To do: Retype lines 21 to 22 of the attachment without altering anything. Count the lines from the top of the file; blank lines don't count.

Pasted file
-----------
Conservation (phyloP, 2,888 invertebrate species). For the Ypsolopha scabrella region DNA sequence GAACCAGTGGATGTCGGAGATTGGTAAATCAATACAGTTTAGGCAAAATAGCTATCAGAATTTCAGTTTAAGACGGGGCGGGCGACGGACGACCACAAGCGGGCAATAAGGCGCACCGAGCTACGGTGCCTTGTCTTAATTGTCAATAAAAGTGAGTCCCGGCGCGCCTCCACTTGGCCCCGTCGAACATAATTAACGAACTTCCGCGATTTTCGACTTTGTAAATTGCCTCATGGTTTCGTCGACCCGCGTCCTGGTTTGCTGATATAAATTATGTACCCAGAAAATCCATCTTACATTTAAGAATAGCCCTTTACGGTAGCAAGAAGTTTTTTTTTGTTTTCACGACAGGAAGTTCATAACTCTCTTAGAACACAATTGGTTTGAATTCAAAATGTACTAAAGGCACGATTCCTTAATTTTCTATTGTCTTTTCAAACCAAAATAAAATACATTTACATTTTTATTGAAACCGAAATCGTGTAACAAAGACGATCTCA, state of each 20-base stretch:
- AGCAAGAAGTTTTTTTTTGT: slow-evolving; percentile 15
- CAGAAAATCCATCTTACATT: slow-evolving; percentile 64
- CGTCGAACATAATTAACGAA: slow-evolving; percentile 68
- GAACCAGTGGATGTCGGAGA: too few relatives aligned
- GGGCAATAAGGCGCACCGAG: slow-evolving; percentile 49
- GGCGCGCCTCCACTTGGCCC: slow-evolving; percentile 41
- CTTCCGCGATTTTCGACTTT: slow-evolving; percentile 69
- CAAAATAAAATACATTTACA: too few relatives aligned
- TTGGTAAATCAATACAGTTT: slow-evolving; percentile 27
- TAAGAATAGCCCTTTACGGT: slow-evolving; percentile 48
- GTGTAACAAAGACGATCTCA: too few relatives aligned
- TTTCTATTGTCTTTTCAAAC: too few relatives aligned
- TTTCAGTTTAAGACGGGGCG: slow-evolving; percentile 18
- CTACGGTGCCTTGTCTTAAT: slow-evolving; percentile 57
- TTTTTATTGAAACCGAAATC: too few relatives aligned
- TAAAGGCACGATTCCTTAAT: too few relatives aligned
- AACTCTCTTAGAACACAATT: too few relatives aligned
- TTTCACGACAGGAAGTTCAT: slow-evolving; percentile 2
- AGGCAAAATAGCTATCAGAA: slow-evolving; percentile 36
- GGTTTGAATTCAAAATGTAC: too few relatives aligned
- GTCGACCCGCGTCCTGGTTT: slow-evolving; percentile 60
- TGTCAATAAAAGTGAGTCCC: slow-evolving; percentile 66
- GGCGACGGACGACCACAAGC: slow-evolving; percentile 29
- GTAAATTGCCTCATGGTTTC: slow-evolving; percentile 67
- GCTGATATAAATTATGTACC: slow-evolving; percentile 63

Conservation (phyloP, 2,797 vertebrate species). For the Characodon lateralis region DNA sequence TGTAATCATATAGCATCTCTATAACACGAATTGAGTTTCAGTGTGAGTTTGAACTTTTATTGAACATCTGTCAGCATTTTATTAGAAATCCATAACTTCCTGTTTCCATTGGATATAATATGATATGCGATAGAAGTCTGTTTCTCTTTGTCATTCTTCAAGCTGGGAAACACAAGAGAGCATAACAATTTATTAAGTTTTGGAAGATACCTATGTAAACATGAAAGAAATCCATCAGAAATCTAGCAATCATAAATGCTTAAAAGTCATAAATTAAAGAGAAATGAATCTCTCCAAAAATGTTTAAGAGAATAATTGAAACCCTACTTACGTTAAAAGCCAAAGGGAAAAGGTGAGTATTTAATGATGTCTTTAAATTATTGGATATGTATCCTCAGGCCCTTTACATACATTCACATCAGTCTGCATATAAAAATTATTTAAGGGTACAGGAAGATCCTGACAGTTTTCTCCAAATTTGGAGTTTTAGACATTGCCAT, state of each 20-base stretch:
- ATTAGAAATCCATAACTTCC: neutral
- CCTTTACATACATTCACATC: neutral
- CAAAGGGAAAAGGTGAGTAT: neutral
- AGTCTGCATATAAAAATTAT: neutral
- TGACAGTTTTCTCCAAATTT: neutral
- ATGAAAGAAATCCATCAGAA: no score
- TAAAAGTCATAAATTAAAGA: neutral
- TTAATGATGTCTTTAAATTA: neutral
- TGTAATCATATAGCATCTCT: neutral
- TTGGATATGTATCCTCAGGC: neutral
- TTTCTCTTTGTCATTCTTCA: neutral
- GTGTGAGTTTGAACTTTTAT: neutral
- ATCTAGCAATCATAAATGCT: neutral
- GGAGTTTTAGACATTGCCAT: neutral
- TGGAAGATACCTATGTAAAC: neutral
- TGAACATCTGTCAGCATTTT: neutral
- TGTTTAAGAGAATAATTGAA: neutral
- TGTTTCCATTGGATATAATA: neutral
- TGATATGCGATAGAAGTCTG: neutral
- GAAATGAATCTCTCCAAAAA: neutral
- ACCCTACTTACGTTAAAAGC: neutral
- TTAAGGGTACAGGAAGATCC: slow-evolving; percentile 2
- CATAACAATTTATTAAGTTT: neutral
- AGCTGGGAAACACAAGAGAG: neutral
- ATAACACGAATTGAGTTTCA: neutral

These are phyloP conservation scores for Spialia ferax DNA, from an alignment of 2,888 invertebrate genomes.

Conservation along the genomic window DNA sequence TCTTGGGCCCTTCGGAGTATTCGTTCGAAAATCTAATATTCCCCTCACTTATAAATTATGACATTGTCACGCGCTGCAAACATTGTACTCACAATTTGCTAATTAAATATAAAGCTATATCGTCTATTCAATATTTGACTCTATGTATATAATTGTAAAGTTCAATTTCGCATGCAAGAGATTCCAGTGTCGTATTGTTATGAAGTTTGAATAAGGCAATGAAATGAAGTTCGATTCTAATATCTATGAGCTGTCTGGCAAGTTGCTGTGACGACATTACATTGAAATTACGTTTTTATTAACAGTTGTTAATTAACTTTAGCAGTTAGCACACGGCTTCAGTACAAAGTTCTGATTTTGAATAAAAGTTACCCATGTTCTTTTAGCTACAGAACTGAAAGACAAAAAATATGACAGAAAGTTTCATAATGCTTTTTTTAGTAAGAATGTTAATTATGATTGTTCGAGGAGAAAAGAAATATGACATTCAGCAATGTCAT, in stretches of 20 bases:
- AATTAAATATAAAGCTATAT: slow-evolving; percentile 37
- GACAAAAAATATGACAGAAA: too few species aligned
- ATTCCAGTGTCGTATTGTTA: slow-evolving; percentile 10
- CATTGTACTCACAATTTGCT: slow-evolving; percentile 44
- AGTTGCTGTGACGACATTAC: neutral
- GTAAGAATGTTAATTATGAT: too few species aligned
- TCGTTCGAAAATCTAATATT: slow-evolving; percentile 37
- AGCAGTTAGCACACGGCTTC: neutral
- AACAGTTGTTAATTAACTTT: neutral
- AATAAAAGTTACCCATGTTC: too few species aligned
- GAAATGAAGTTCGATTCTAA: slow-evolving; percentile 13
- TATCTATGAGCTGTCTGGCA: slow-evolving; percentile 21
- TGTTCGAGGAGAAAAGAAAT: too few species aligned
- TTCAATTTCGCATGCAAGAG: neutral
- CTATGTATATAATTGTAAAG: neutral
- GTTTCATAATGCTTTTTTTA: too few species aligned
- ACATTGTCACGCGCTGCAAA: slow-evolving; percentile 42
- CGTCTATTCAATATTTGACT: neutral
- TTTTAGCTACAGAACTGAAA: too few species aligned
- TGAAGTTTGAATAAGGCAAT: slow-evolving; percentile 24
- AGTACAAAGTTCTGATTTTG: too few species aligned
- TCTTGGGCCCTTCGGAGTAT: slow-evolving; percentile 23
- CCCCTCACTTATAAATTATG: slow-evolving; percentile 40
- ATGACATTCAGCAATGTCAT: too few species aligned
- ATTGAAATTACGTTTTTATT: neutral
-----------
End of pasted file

- GGTTTGAATTCAAAATGTAC: too few relatives aligned
- GTCGACCCGCGTCCTGGTTT: slow-evolving; percentile 60